Page:The Kiss and its History.djvu/170

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journey these girls kiss them, and take as affectionate a farewell of them as if the latter were their brothers or near relations."

And Holberg in his letter writes: "In England it is considered uncourteous to enter a house without saluting one's hostess with a kiss."

Even in the Low Countries the friendly kiss was much in vogue. Adrianus Höreboord, a professor at the University of Leyden, has, in a Latin treatise, investigated the question as to whether the custom of allowing strangers to kiss young girls, widows, and other persons' wives, on paying a visit, can be said to be in conformity with the laws of chastity. Höreboord's opinion is that such practice is in no way objectionable: as a kiss can be given without any arrière pensée, the kisses demanded by politeness may be quite chaste.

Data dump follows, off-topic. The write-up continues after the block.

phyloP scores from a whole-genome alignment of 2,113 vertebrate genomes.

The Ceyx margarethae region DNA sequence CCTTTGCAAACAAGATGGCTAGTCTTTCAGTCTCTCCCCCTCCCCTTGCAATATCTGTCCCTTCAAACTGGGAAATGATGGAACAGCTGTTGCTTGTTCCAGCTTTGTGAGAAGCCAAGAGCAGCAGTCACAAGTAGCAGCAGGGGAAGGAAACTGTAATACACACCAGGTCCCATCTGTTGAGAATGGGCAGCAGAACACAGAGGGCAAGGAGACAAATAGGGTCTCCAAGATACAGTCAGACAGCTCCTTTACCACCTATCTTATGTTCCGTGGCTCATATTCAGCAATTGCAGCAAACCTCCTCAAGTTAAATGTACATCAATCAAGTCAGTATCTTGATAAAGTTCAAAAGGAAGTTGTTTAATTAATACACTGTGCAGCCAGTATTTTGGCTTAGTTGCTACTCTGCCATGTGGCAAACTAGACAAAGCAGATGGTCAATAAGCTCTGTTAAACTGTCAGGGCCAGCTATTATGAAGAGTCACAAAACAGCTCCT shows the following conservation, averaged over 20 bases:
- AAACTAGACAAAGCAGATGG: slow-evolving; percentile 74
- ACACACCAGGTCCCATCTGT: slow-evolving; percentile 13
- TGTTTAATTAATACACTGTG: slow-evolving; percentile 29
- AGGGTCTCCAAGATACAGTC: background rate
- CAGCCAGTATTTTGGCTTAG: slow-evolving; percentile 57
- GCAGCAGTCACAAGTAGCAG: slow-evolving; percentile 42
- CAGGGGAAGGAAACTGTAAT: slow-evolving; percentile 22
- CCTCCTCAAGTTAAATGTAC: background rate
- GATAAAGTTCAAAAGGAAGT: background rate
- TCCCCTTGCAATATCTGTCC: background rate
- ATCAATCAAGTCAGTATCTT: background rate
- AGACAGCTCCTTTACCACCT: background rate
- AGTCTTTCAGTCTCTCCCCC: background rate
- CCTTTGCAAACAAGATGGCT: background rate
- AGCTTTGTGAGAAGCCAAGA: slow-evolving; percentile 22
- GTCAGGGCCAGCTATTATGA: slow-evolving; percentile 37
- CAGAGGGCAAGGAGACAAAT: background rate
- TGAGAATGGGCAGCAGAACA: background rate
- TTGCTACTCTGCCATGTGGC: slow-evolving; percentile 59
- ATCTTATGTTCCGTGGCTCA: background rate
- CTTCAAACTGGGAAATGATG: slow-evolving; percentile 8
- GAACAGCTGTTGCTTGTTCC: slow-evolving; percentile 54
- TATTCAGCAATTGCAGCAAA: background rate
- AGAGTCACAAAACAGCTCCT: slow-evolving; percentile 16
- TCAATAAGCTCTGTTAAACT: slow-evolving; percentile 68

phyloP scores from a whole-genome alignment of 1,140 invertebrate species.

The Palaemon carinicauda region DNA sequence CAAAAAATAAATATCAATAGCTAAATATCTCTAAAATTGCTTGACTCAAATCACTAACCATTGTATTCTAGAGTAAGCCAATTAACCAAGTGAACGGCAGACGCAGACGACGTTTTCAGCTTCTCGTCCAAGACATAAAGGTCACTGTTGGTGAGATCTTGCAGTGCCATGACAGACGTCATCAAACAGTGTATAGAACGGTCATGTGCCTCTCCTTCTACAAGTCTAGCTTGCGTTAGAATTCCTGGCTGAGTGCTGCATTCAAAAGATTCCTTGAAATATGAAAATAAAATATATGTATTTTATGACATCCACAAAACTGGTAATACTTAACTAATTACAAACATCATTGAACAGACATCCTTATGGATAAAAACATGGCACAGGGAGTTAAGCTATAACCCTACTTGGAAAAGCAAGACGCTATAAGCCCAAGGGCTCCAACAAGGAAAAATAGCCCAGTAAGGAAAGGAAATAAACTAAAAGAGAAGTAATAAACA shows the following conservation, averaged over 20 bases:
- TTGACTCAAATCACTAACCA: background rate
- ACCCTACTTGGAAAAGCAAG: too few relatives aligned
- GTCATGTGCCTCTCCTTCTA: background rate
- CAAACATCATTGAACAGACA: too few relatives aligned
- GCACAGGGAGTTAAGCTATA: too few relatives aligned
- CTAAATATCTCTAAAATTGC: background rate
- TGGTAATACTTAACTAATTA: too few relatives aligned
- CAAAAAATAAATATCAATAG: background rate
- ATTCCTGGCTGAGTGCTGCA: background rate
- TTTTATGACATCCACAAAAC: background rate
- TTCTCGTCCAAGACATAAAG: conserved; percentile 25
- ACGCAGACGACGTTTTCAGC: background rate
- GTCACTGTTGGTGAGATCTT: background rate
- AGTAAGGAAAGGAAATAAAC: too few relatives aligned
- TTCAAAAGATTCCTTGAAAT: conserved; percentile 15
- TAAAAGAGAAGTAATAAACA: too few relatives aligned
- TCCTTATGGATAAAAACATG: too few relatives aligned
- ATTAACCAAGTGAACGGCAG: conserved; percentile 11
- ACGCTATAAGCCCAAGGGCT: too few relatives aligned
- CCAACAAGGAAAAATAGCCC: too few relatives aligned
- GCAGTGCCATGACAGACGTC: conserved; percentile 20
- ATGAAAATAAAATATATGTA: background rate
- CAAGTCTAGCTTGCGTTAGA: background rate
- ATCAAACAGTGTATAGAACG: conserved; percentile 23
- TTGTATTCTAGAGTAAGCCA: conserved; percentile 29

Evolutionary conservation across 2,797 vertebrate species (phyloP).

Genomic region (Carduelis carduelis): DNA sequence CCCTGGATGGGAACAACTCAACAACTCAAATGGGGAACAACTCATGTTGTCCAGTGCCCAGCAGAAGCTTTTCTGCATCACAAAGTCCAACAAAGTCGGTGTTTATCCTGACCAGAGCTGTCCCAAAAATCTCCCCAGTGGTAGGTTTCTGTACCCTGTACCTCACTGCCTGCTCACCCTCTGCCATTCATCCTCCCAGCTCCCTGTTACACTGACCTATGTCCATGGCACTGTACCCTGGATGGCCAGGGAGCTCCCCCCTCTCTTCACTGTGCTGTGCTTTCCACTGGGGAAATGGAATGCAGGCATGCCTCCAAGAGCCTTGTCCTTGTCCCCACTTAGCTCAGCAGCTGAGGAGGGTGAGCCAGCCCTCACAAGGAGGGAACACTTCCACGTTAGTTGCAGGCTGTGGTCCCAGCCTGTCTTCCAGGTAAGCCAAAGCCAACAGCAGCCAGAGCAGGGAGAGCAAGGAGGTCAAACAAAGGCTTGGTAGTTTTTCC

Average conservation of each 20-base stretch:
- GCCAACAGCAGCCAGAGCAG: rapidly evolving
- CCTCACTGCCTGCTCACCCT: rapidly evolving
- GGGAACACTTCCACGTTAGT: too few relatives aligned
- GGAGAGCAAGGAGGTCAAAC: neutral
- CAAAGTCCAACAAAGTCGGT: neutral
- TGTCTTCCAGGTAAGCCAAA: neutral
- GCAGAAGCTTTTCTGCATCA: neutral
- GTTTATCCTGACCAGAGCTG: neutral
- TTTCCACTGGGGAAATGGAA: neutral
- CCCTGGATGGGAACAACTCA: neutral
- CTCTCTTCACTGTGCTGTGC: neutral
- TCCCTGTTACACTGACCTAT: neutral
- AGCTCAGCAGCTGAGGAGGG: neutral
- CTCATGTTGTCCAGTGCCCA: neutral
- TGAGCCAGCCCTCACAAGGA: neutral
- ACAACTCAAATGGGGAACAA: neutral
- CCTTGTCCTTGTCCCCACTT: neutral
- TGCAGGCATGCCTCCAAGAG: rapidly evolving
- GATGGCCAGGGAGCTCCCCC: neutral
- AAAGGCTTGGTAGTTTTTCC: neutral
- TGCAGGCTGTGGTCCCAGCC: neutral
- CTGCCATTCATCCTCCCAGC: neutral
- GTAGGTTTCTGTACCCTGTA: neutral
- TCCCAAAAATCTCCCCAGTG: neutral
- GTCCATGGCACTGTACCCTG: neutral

Erycius Puteanus, the learned Dutch philosopher, on the contrary, holds that the aforesaid custom is not without danger—at any rate to more sensually-disposed temperaments. In a letter on the education of a young Italian girl he writes that he would never suffer any one to kiss his pupil, adding: "Our